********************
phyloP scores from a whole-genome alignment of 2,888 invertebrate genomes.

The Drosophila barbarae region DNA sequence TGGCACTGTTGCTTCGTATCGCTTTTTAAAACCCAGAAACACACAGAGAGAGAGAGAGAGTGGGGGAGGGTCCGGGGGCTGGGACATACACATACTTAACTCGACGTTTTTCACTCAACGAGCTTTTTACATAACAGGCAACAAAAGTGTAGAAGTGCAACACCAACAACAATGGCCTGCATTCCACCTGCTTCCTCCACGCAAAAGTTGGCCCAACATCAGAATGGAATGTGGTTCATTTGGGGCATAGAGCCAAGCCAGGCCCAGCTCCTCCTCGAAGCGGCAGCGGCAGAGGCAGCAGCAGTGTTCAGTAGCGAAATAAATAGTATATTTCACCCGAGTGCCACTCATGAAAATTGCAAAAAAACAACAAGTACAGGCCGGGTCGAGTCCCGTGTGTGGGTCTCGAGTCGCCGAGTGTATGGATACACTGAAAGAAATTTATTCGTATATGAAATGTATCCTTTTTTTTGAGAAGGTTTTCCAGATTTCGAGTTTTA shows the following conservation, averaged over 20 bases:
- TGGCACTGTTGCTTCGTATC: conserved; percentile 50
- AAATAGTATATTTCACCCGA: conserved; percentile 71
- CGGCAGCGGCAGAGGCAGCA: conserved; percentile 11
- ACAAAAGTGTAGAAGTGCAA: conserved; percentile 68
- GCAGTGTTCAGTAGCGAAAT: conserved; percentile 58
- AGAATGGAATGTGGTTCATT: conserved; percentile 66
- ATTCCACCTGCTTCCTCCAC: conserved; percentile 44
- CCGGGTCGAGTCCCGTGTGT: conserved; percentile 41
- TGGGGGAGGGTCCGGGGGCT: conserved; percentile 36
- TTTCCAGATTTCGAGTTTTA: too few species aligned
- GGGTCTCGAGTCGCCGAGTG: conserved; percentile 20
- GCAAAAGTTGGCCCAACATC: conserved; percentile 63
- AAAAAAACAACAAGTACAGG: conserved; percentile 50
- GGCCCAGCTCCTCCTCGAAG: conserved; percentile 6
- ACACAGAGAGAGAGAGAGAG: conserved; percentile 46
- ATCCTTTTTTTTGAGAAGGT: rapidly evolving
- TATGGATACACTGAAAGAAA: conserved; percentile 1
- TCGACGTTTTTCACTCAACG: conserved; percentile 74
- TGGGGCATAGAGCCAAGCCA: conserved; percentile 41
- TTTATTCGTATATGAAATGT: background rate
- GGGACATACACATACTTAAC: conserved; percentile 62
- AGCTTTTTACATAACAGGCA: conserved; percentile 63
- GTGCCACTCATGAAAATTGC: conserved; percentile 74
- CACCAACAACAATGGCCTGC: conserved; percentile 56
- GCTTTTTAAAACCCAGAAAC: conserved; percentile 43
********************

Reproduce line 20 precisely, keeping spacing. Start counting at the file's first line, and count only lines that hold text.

- TCGACGTTTTTCACTCAACG: conserved; percentile 74